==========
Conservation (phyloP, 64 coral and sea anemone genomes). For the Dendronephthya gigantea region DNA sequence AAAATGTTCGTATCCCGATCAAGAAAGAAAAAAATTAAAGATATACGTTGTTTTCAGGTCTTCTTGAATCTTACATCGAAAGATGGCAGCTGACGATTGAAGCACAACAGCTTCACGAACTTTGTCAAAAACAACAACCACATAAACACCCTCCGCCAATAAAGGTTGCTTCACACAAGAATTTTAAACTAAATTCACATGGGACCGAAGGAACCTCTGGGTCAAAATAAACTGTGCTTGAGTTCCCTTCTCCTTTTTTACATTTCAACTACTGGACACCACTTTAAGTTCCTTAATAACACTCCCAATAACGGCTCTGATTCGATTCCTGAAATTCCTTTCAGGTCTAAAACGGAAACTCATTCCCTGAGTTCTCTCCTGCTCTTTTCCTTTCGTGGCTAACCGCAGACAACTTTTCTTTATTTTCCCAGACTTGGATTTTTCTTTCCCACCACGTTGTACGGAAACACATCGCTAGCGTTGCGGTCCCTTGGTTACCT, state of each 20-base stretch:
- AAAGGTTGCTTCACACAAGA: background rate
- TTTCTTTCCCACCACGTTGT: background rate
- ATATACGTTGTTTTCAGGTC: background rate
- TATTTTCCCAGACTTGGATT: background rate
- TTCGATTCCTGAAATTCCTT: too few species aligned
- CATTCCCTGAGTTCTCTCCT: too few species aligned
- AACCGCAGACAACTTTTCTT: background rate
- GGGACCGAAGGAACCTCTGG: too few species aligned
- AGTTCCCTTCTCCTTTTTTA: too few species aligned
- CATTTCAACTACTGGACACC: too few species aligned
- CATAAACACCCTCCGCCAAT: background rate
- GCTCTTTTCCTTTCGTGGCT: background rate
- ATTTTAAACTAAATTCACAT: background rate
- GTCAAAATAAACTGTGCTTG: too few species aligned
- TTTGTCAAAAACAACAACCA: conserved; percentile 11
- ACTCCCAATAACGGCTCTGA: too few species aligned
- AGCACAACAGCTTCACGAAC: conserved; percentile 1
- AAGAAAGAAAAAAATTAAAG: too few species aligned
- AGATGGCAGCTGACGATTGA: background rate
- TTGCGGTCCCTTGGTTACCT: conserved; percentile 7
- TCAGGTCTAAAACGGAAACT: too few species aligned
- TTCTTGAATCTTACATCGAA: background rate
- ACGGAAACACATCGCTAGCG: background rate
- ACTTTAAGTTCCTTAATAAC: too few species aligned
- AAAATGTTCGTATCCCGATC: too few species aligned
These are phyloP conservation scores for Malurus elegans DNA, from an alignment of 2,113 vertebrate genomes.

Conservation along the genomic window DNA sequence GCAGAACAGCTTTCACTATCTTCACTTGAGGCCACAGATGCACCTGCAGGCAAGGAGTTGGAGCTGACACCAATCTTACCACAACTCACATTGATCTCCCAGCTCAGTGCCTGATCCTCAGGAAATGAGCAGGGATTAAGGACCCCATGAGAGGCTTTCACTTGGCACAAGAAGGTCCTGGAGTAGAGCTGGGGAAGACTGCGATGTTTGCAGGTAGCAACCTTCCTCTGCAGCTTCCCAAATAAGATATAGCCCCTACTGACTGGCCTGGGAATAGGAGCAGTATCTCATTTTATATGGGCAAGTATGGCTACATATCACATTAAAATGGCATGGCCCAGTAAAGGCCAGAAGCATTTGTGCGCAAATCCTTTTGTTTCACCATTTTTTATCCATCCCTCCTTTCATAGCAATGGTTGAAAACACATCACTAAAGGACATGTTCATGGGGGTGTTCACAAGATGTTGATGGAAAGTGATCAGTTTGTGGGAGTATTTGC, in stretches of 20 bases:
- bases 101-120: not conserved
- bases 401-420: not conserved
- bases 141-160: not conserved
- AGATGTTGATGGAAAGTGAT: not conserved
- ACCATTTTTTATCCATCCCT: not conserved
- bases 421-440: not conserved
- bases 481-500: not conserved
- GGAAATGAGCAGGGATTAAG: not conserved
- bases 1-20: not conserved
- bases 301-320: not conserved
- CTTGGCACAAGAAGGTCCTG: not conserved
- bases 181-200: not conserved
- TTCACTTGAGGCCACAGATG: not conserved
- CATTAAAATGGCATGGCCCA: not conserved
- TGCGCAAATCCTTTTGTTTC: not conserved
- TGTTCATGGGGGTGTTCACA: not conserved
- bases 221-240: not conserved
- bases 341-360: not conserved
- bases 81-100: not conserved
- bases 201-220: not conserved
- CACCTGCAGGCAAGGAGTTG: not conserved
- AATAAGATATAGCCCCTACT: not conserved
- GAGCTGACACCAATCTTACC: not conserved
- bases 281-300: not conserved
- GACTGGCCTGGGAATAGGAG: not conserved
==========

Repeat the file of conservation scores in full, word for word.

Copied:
Conservation (phyloP, 64 coral and sea anemone genomes). For the Dendronephthya gigantea region DNA sequence AAAATGTTCGTATCCCGATCAAGAAAGAAAAAAATTAAAGATATACGTTGTTTTCAGGTCTTCTTGAATCTTACATCGAAAGATGGCAGCTGACGATTGAAGCACAACAGCTTCACGAACTTTGTCAAAAACAACAACCACATAAACACCCTCCGCCAATAAAGGTTGCTTCACACAAGAATTTTAAACTAAATTCACATGGGACCGAAGGAACCTCTGGGTCAAAATAAACTGTGCTTGAGTTCCCTTCTCCTTTTTTACATTTCAACTACTGGACACCACTTTAAGTTCCTTAATAACACTCCCAATAACGGCTCTGATTCGATTCCTGAAATTCCTTTCAGGTCTAAAACGGAAACTCATTCCCTGAGTTCTCTCCTGCTCTTTTCCTTTCGTGGCTAACCGCAGACAACTTTTCTTTATTTTCCCAGACTTGGATTTTTCTTTCCCACCACGTTGTACGGAAACACATCGCTAGCGTTGCGGTCCCTTGGTTACCT, state of each 20-base stretch:
- AAAGGTTGCTTCACACAAGA: background rate
- TTTCTTTCCCACCACGTTGT: background rate
- ATATACGTTGTTTTCAGGTC: background rate
- TATTTTCCCAGACTTGGATT: background rate
- TTCGATTCCTGAAATTCCTT: too few species aligned
- CATTCCCTGAGTTCTCTCCT: too few species aligned
- AACCGCAGACAACTTTTCTT: background rate
- GGGACCGAAGGAACCTCTGG: too few species aligned
- AGTTCCCTTCTCCTTTTTTA: too few species aligned
- CATTTCAACTACTGGACACC: too few species aligned
- CATAAACACCCTCCGCCAAT: background rate
- GCTCTTTTCCTTTCGTGGCT: background rate
- ATTTTAAACTAAATTCACAT: background rate
- GTCAAAATAAACTGTGCTTG: too few species aligned
- TTTGTCAAAAACAACAACCA: conserved; percentile 11
- ACTCCCAATAACGGCTCTGA: too few species aligned
- AGCACAACAGCTTCACGAAC: conserved; percentile 1
- AAGAAAGAAAAAAATTAAAG: too few species aligned
- AGATGGCAGCTGACGATTGA: background rate
- TTGCGGTCCCTTGGTTACCT: conserved; percentile 7
- TCAGGTCTAAAACGGAAACT: too few species aligned
- TTCTTGAATCTTACATCGAA: background rate
- ACGGAAACACATCGCTAGCG: background rate
- ACTTTAAGTTCCTTAATAAC: too few species aligned
- AAAATGTTCGTATCCCGATC: too few species aligned
These are phyloP conservation scores for Malurus elegans DNA, from an alignment of 2,113 vertebrate genomes.

Conservation along the genomic window DNA sequence GCAGAACAGCTTTCACTATCTTCACTTGAGGCCACAGATGCACCTGCAGGCAAGGAGTTGGAGCTGACACCAATCTTACCACAACTCACATTGATCTCCCAGCTCAGTGCCTGATCCTCAGGAAATGAGCAGGGATTAAGGACCCCATGAGAGGCTTTCACTTGGCACAAGAAGGTCCTGGAGTAGAGCTGGGGAAGACTGCGATGTTTGCAGGTAGCAACCTTCCTCTGCAGCTTCCCAAATAAGATATAGCCCCTACTGACTGGCCTGGGAATAGGAGCAGTATCTCATTTTATATGGGCAAGTATGGCTACATATCACATTAAAATGGCATGGCCCAGTAAAGGCCAGAAGCATTTGTGCGCAAATCCTTTTGTTTCACCATTTTTTATCCATCCCTCCTTTCATAGCAATGGTTGAAAACACATCACTAAAGGACATGTTCATGGGGGTGTTCACAAGATGTTGATGGAAAGTGATCAGTTTGTGGGAGTATTTGC, in stretches of 20 bases:
- bases 101-120: not conserved
- bases 401-420: not conserved
- bases 141-160: not conserved
- AGATGTTGATGGAAAGTGAT: not conserved
- ACCATTTTTTATCCATCCCT: not conserved
- bases 421-440: not conserved
- bases 481-500: not conserved
- GGAAATGAGCAGGGATTAAG: not conserved
- bases 1-20: not conserved
- bases 301-320: not conserved
- CTTGGCACAAGAAGGTCCTG: not conserved
- bases 181-200: not conserved
- TTCACTTGAGGCCACAGATG: not conserved
- CATTAAAATGGCATGGCCCA: not conserved
- TGCGCAAATCCTTTTGTTTC: not conserved
- TGTTCATGGGGGTGTTCACA: not conserved
- bases 221-240: not conserved
- bases 341-360: not conserved
- bases 81-100: not conserved
- bases 201-220: not conserved
- CACCTGCAGGCAAGGAGTTG: not conserved
- AATAAGATATAGCCCCTACT: not conserved
- GAGCTGACACCAATCTTACC: not conserved
- bases 281-300: not conserved
- GACTGGCCTGGGAATAGGAG: not conserved